Family’s holiday in ruins after the collapse of currency firm
KESGRAVE: A devastated mother of two severely disabled children today told how their plans for a dream family holiday were ruined after she lost �900 following the collapse of a currency firm.
Emily Hook, 36, lost the funds when Crown Currency Exchange went into administration last month – owing �20million to people across the UK.
Mrs Hook, of Wainwright Way, Kesgrave, ordered the money as US currency for a trip to Orlando with her husband Paul, 46, and their wheelchair-bound children Tash, 17, and Daniel, 12.
Mrs Hook, a full-time carer, had planned the trip a year in advance due to the fact her children both suffer from the highly rare disease Severe Axonal-Sensory Motor Neuropathy with Optic Atrophy. The youngsters, who go to Kesgrave High School, have also been left distraught.
The irreversible condition, which cases the eye muscles to deteriorate, is so rare that Mrs Hook believes her children are among only a handful of people worldwide to have it.
She has now written to Ipswich MP Ben Gummer in a last-ditch attempt to claim back her money, but she believes it may be too late.
Mrs Hook said: “We’re devastated by what has happened. I don’t know whether anything can be done. It’s an enormous amount of money to lose.
- 1 Dedicated daughter steps up after tragic death of 'amazing' mum Heidi
- 2 Police seek driver who failed to stop at scene of crash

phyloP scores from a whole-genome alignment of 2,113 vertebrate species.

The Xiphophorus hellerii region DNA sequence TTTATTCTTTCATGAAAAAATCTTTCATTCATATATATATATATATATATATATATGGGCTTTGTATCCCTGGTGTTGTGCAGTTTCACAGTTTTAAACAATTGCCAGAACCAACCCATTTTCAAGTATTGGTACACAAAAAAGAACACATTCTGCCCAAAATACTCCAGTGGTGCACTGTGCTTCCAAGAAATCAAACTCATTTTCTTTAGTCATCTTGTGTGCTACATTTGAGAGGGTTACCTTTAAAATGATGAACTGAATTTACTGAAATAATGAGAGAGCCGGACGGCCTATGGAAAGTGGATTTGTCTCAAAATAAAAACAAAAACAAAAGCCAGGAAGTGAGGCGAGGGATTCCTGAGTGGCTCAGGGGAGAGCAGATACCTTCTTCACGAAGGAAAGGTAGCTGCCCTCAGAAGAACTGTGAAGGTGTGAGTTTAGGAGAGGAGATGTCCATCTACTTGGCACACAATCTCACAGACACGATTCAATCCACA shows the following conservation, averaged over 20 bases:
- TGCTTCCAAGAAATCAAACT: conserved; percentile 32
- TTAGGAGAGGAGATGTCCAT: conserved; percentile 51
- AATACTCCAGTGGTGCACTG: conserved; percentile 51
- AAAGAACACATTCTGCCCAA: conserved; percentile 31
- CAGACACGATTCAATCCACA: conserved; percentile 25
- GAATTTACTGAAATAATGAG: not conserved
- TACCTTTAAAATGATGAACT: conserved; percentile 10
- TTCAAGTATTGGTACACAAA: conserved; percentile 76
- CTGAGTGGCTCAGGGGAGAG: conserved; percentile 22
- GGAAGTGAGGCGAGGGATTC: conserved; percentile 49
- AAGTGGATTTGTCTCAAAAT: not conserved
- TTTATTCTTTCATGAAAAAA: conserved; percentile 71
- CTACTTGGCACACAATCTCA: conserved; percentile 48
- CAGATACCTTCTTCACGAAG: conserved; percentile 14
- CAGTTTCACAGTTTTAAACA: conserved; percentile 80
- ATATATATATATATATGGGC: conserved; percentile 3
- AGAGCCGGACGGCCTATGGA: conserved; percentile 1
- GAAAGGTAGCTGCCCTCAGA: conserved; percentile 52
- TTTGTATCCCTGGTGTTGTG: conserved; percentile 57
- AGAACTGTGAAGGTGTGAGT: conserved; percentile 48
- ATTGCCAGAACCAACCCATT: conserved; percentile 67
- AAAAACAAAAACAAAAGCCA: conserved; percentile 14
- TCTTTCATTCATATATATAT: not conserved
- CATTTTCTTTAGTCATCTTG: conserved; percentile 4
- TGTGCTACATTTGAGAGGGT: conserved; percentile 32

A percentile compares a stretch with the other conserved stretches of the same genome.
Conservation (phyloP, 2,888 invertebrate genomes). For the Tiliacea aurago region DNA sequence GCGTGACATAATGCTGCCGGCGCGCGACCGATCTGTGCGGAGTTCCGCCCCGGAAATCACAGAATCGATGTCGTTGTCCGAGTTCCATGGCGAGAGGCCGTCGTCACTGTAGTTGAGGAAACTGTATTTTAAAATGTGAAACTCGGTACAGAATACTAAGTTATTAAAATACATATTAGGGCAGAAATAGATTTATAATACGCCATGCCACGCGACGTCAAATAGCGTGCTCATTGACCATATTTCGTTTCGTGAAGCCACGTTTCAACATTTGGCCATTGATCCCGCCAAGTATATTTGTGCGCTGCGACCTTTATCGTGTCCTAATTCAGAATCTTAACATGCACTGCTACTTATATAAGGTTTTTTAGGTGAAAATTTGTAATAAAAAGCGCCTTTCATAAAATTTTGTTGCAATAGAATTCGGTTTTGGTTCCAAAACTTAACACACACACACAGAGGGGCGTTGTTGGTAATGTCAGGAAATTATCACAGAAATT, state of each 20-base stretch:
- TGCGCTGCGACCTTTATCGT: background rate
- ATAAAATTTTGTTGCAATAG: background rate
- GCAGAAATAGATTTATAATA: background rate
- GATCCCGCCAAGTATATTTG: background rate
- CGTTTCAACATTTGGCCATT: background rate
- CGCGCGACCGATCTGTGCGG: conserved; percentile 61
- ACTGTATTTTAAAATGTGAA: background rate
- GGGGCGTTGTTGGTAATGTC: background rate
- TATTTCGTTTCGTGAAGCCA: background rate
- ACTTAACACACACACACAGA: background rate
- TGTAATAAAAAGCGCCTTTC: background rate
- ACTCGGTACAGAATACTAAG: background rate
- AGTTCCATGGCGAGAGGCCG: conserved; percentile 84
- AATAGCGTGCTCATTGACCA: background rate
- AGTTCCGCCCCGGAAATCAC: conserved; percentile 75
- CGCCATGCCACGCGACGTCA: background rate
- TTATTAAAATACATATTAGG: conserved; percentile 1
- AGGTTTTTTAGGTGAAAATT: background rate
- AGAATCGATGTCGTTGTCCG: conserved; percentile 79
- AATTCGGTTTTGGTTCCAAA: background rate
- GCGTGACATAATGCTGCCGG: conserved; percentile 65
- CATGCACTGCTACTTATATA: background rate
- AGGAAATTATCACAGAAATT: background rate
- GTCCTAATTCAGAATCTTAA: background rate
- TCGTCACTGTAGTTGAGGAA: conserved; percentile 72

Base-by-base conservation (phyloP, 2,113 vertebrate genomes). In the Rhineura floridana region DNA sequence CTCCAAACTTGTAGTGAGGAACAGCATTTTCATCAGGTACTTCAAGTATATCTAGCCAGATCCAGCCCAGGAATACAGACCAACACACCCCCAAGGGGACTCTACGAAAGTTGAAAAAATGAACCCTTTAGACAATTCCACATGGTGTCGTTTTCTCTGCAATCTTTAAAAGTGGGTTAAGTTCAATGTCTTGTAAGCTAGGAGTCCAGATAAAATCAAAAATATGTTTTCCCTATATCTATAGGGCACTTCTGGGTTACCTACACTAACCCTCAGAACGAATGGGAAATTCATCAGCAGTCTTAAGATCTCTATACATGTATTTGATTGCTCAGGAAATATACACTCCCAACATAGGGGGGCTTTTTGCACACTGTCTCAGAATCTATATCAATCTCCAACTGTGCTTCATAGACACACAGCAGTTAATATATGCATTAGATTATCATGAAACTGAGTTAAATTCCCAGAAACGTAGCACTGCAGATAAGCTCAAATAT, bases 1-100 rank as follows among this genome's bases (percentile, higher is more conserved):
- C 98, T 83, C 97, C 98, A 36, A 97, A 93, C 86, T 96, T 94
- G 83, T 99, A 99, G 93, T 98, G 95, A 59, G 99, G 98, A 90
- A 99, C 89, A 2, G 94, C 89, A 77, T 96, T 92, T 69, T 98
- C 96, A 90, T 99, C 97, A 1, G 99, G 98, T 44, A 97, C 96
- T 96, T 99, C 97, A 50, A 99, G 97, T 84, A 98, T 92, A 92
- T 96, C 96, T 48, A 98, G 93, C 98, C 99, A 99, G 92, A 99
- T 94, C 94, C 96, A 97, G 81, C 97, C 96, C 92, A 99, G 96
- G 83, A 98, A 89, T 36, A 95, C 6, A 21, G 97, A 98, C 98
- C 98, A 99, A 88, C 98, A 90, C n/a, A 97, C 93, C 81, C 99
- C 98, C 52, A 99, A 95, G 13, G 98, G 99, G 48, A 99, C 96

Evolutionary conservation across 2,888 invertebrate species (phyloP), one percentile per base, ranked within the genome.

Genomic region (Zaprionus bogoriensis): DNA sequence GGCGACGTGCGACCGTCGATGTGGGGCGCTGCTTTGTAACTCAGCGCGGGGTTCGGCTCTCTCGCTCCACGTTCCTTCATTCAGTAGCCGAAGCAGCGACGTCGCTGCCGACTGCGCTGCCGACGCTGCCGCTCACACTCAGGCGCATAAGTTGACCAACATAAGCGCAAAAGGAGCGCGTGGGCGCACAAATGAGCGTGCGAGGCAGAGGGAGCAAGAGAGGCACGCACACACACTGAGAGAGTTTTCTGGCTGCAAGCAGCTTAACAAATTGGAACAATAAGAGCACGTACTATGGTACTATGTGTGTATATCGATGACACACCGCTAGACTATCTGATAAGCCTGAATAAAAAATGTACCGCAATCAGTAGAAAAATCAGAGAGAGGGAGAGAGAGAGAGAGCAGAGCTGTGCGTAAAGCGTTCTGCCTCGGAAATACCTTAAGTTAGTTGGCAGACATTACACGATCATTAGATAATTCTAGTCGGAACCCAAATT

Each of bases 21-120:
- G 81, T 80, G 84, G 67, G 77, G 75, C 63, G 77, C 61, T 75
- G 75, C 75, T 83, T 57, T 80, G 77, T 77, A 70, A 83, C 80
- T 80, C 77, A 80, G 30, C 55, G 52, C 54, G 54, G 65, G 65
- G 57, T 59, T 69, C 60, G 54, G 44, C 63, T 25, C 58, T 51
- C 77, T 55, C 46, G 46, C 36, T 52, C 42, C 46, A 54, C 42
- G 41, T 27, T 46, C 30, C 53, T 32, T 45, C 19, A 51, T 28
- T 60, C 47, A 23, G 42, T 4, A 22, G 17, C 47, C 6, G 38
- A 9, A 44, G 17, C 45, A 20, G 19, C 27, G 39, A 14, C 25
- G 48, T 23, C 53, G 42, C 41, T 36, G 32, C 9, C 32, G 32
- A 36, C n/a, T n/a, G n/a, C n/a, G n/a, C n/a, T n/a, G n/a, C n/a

- 3 Three youngsters try to kick down Ipswich family's door
- 4 Snow falls in Suffolk overnight as cold snap set to continue
- 5 10 pictures of Ipswich pub's light switch-on
- 6 Ipswich homes left without electricity after power cut
- 7 Ipswich Travelodge developer celebrates £7.4m bank backing
- 8 Festive shoppers brave the cold for Christmas street market in Ipswich
- 9 New gift card to encourage shoppers to use Ipswich town centre
- 10 European store wants to sell alcohol at old Co-op store in Ipswich
“The holiday took a year to plan because we had to book a specially-adapted villa and car for the children. Luckily, the charity Promised Dreams helped us to do that and part-funded the holiday. But then this happened and it’s a left a big cloud over everything.
“My children are upset because my husband and I are upset. We’ve been told we may only get 15 per cent back and even that’s doubtful.”
Mrs Hook ordered the money from Travel Money Services, a subsidiary of Crown Currency, after being recommended the firm by a friend.
She added: “The company had traded for several years and was seen as a safe way to order currency in advance of a holiday.
“Rates were two to three per cent better than the high street and the company had been recommended by many financial experts in the media.
“I believe that 13,000 people have lost a total of �20m through the collapse. My financial knowledge isn’t great, but surely there should have been better regulation.
“We have only ever had two family holidays together and have had to scrimp and save for this one.
“We will still go but probably won’t be able to do all the things we planned there.”
Since Crown Currency Exchange collapsed, administrators MCR and SPW have been appointed to oversee its accounts and plan to contact all those affected.
n Have you been affected by the company’s collapse? Call The Evening Star news desk on 01473 324788 or e-mail firstname.lastname@example.org